Learn how to set up and clean a birdcage with our step-by-step guide. Keep your feathered friend healthy and happy.
In a dirty, too-small cage or overcrowded with other birds, your bird will be unhappy, and parasites and bacteria will grow, making your bird sick. Follow our tips for setting up and cleaning your bird’s cage.
Arrange the bird’s cage.
Equip the cage with a bottom lined with a false floor in the form of a mesh made of metal or plastic to prevent the bird from wading through the dirt, especially if the urge took him to recover a fallen seed.
Fill your bird’s cage with a dry bone: it will beak there.
Even if at brood time you offer your birds completely complete nests. Provide them with strands of wool or cotton and dry grass
Line the cage with moth repellent.
Moth repellent is a muslin bag containing sulfur.
This sulfur is intended to repel mites, tiny insects that parasitize birds.
Or place a cloth soaked in mulled wine in the cage. The moths abandoning the birds will poison themselves there.
Change the linen every day for a short week.
A soiled birdcage is an invitation to sickness!
The droppings and food that the bird drops on the bottom of the cage while eating are sources of bacteria.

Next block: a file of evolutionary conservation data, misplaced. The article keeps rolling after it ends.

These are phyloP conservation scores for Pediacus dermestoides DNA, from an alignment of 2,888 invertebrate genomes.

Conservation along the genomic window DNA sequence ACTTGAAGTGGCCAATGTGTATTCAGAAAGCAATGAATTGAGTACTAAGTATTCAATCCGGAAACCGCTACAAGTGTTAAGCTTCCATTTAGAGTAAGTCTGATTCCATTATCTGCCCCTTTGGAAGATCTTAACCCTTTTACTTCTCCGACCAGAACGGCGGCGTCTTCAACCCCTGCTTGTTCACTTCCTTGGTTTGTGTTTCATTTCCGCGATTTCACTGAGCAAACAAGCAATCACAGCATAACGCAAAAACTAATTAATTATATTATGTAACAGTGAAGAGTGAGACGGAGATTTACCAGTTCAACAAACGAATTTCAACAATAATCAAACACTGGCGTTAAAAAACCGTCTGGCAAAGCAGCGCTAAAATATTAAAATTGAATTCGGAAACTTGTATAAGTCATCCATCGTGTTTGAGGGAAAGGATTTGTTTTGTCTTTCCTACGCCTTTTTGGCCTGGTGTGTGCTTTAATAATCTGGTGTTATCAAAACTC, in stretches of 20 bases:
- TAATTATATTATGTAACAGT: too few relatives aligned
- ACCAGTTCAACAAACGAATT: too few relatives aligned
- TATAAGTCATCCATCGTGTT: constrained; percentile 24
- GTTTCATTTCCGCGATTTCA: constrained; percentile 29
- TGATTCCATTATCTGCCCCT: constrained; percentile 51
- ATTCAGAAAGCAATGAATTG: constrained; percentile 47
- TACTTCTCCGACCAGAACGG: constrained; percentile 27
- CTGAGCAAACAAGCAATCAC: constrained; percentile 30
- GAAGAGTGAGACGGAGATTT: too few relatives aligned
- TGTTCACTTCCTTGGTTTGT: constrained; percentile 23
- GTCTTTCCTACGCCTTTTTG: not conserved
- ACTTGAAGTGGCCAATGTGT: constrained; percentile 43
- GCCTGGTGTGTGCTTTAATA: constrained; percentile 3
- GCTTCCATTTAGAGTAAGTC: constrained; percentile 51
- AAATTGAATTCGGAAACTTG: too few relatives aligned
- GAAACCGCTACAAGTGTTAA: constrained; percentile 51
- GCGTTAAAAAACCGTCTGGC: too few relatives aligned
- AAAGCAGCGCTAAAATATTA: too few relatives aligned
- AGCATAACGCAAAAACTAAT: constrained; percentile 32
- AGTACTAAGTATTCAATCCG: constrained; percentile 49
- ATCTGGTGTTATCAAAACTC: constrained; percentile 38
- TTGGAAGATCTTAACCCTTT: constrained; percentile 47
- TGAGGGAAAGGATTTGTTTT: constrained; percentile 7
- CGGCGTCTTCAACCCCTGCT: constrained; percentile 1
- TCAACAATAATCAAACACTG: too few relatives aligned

Hanging Bird Cage
Do not hang a birdcage in direct sunlight, even in winter, in front of a window or near a heat source; a shady space is necessary for them.
For the birds to feel good, the cage must be installed where the temperature is constant.
If the small bag of sulfur that you hung on the cage did not succeed in keeping them away, if the birds are infested with parasites, you must change the bird’s cage or clean it really thoroughly, with water with potash or water with white vinegar added.
Clean your bird’s cage.
Clean the removable bottom of the cage daily with paper towels rolled up in a ball moistened with hot water and a drop of washing-up liquid.
To make cleaning the cage more accessible, place newspaper or a sheet of cardboard on the bottom of the cage.
Thoroughly clean the cage by removing the droppings on the perch and cages.